The plant plays a strong hand, though its completion is 15 years behind schedule and it has been a financial black hole. Rokkasho’s mayor, Kenji Furukawa, argues that if the plant were suspended after {Yen}2.2 trillion ($28 billion) had been spent on it, the blow to a once-poor fishing and farming village would be devastating. Rokkasho has grown dependent on the reprocessing complex for nearly all its jobs and income.

A stronger economic argument...


Special for GG: Sex, gluttony and hoarding marked evolution of flowering plants

Given GG's current thesis on the nature of life, I thought he'd like to see this.

December 22, 2013
Sex, gluttony and hoarding marked evolution of flowering plants
Los Angeles Times

LOS ANGELES — Never mind the selfish gene — the cellular family history of the oldest living species of flowering plants is marked by enough sex and gluttony to earn a place in Shakespeare’s folio.

The powerhouse organelles inside cells of Amborella trichopoda, a woody shrub that grows only in the humid jungles of New Caledonia in the South Pacific, gobbled up and retained the entire genome from the equivalent organelles of four different species, three of moss and one of algae, according to a study of the plant’s mitochondrial DNA published this week in the journal Nature.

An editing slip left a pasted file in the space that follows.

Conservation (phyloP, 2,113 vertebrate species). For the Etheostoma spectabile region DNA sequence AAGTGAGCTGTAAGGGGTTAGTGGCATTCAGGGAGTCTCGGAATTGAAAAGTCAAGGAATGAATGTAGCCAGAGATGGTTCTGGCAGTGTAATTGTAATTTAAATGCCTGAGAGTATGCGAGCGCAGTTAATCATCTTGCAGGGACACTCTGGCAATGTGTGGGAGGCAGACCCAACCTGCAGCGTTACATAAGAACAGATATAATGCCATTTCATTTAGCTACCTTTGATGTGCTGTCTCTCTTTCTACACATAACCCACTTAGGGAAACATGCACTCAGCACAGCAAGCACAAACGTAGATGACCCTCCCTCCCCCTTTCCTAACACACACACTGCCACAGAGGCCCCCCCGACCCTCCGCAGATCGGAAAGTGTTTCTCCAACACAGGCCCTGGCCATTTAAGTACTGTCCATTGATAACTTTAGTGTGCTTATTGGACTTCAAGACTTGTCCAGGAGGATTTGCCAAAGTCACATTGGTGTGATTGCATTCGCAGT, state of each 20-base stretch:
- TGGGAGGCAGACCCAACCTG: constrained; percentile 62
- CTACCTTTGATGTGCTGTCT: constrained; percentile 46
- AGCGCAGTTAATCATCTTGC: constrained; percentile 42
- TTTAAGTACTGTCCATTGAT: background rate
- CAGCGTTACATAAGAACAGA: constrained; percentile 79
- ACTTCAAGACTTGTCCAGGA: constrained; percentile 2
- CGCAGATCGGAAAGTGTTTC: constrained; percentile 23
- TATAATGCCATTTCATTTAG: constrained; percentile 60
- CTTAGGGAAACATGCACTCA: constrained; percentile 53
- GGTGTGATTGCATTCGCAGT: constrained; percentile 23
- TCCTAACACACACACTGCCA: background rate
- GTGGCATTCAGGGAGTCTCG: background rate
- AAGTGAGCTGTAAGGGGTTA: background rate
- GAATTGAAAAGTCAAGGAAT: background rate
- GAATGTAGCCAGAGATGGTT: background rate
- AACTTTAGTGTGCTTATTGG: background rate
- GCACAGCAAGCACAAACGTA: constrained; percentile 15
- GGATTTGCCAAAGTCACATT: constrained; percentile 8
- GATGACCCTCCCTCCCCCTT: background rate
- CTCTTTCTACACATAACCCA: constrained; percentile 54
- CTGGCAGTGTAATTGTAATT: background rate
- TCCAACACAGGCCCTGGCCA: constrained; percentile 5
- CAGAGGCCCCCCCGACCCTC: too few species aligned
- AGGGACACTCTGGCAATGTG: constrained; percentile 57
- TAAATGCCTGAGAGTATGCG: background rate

The results are the product of a years-long effort to sequence the full genome of the plant, a crucial step in solving what Charles Darwin once called “the abominable mystery” — the sudden flourishing long ago of several hundred thousand species of flowering plants.

An analysis of the nuclear DNA of the species, published in the same edition of Nature, revealed that the plant is the equivalent of the animal kingdom’s duck-billed platypus — a solitary sister left behind more than 100 million years ago by what became a panoply of flowering, or fruiting, plants.

The genome map...


New fast breeder nuclear reactor for Dounreay, Scotland

Let me apologize for omitting the fact that this is a story from 1966; I want you to know I didn't do it lightly. When I first read the article, I was struck by how similar the arguments presented were to those being used today. Since this gives us a view of how those predictions of the value of nuclear power were borne out by what actually came to pass I thought the historical lesson justified the omission from the title bar. My apologies to anyone that thinks I decided poorly.

9 February 1966 BBC
New nuclear reactor for Dounreay

A nuclear reactor described as "the system of the next century" is to be built at the Dounreay power station on the north coast of Scotland.

'The future'